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Following order by Mass. high court, Sarno appoints Springfield police commission

 A Springfield police car at a crime scene.
File photo
/
MassLive / MassLive.com
A Springfield police car at a crime scene.

Springfield Mayor Domenic Sarno has appointed members to the city's Board of Police Commissioners. The move comes after the mayor lost a legal battle over the formation of the board.

The Springfield City Council successfully sued Sarno, compelling him to abide by a 2018 ordinance that shifted oversight of the police department from a sole commissioner to a panel of five civilians.

A lower court ruled in favor of the council, and last week the Massachusetts Supreme Judicial Court agreed. Under the ordinance, Sarno retained the power to choose the members of the commission.

Four of his appointees were members of an existing advisory board, the Civilian Community Police Hearing Board, including Norman Roldan, a former Springfield School Committee member.

In an interview Wednesday, Roldan said it will be important for the new commission to build a relationship with both the community and police.

"We want to work with our agencies — our global agencies that are community based," he said. "We want to work with the police department to make sure that we're all on the same page going forward to help the city out."

The one member who wasn’t a member of the advisory board is Madeline Fernandez. Fernandez has worked with the Hampden County Sheriffs Department for two decades and currently is the director of its reentry program.

Fernandez said she hopes her new perspective, not being one of the four holdovers, will be an asset. She agreed with Roldan about working with the community.

"The understanding and the input of the community is very important," Fernandez said Wednesday. "In order for us to do our part, we have to understand what's happening on the outside, which is the community."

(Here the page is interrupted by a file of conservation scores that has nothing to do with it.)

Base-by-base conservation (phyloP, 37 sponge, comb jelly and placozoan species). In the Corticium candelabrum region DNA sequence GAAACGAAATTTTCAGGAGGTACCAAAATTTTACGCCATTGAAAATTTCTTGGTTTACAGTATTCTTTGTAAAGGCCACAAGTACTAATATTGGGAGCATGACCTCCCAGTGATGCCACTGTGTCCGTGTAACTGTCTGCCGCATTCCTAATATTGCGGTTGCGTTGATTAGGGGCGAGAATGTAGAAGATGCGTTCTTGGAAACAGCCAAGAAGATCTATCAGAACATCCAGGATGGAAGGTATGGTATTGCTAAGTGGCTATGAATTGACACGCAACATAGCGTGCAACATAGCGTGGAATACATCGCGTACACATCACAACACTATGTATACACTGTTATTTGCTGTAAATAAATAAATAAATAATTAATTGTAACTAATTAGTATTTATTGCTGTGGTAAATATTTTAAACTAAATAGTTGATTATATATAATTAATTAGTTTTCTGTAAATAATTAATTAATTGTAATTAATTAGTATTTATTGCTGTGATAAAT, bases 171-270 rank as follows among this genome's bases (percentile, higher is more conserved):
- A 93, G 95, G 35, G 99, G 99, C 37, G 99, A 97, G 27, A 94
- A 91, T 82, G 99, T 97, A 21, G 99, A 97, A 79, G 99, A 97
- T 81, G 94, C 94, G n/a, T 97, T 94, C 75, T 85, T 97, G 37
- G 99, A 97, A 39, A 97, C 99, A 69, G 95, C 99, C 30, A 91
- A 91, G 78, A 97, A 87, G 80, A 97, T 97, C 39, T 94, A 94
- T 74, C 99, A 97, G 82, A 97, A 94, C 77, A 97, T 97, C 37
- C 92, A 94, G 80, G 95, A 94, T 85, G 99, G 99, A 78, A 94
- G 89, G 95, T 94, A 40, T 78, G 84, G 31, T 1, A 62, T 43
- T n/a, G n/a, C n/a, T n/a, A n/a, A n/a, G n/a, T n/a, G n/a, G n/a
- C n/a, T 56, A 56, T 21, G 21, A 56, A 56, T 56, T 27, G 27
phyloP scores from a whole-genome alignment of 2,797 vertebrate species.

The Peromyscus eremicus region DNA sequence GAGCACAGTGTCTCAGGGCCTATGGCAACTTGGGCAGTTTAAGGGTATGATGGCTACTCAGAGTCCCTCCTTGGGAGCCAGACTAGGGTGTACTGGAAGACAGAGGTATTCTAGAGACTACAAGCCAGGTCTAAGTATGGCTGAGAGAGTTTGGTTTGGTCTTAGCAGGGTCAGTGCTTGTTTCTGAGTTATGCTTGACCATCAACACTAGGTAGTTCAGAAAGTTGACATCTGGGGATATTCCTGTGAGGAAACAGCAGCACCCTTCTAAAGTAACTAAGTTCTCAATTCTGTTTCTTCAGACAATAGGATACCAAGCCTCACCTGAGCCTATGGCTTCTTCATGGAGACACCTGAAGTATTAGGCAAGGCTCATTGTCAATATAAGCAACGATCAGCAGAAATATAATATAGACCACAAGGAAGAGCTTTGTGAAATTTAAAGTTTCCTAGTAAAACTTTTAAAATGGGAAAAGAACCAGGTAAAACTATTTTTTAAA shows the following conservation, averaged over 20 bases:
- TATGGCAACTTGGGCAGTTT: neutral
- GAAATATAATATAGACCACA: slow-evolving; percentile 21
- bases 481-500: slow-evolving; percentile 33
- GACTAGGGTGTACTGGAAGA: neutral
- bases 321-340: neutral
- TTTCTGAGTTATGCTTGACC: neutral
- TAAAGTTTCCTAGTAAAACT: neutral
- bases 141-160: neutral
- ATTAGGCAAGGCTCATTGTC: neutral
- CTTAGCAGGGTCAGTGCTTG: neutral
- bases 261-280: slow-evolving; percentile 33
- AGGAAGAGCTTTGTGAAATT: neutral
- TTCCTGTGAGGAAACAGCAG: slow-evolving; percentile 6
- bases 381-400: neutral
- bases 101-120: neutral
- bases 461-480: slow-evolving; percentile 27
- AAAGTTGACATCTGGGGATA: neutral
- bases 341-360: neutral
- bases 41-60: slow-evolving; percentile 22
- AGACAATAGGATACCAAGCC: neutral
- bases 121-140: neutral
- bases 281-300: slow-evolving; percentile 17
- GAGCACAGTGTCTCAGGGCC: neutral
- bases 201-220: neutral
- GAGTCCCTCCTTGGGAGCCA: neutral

Fernandez said she is not sure who suggested her to Sarno for the position and that it was a whirlwind process becoming part of the commission.

"It was just basically an afternoon call yesterday, before I knew it, I was sitting in the mayor's office," she said. "He broke it down to me, 'I'm making a final decision,' and I said, 'Why not?'”

Sarno announced the selections in a press release Tuesday evening. They also include: Gary Berte, a criminal justice professor at Springfield College; Robert C. Jackson, who owns a security business; and retired human resources manager Albert Tranghese.

Earlier in the week, City Councilor Justin Hurst called on Sarno to use a transparent process to fill the commission. Hurst said that would give "the appearance to the general public that your intent is not to create a sham police commission that is only beholden to you and not the community that they should be serving."

The lack of a public application process didn’t sit well with Emurriel Holloway, with the Springfield chapter of the Mass. Senior Action Council. Holloway said the appointments by Sarno were "hasty" and a "snub" to the community.

"This lack of transparency perpetuates apparently the closed mindset that led to gross abuse of civil liberties in our community and calls for oversight in the first place," Holloway said.

Holloway also said since four of the five members were already part of the advisory board, she has little confidence that much will change about the police department.

A spokesperson for Sarno did not respond to a request for comment on the criticism.

In his press release Tuesday, Sarno praised the new commissioners as "very respected, dedicated and accomplished citizens of our city." He also noted that day-to-day operations of the police department will continue to be overseen by Cheryl Clapprood.

Police commissioner since 2019, Clapprood will now hold the title of police superintendent, according to the mayor's statement. The discipline of officers will fall to the commission. Sarno said it will have subpoena power, something the previous advisory board did not have.

The Springfield Police Department has been the center of controversy in recent years. The city has paid out millions of dollars to settle cases of officer misconduct, and its narcotics department was the subject of a scathing federal report in 2020 alleging a pattern of excessive force.

Adam joined NEPM as a freelance reporter and fill-in operations assistant during the summer of 2011. For more than 15 years, Adam has had a number stops throughout his broadcast career, including as a news reporter and anchor, sports host and play-by-play announcer as well as a producer and technician.
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